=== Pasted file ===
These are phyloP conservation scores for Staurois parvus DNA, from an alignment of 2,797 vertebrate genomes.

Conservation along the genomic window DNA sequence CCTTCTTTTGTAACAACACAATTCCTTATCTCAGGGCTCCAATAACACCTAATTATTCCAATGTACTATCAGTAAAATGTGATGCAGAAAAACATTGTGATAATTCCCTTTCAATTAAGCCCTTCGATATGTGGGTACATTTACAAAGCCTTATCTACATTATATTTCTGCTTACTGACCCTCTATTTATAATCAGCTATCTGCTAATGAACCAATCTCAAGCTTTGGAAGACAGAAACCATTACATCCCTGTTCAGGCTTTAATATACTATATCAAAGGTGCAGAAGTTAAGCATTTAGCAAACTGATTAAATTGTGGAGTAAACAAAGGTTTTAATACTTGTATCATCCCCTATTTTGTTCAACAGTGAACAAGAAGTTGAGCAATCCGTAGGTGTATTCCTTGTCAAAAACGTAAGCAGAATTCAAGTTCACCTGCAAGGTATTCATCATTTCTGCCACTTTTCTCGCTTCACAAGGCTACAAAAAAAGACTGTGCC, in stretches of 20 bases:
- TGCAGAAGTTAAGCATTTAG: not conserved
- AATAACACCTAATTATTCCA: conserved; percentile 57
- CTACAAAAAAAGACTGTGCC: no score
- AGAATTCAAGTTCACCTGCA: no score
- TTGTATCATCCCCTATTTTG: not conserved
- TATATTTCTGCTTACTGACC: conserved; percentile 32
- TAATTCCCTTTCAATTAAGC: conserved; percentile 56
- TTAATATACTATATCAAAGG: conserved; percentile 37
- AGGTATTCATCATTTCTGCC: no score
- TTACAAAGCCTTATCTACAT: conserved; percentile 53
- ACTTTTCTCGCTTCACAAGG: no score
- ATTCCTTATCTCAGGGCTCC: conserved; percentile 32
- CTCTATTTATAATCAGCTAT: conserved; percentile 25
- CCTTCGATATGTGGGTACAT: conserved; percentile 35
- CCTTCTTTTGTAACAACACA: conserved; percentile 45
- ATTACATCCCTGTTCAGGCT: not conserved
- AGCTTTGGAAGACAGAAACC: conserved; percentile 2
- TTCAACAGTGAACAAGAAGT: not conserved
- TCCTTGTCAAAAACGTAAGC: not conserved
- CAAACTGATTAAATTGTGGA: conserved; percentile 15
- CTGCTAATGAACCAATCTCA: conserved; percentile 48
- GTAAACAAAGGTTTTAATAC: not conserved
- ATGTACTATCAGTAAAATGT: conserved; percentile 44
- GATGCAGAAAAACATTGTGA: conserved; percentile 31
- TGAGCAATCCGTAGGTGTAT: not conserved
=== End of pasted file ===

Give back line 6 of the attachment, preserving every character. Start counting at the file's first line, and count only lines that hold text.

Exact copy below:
- AGAATTCAAGTTCACCTGCA: no score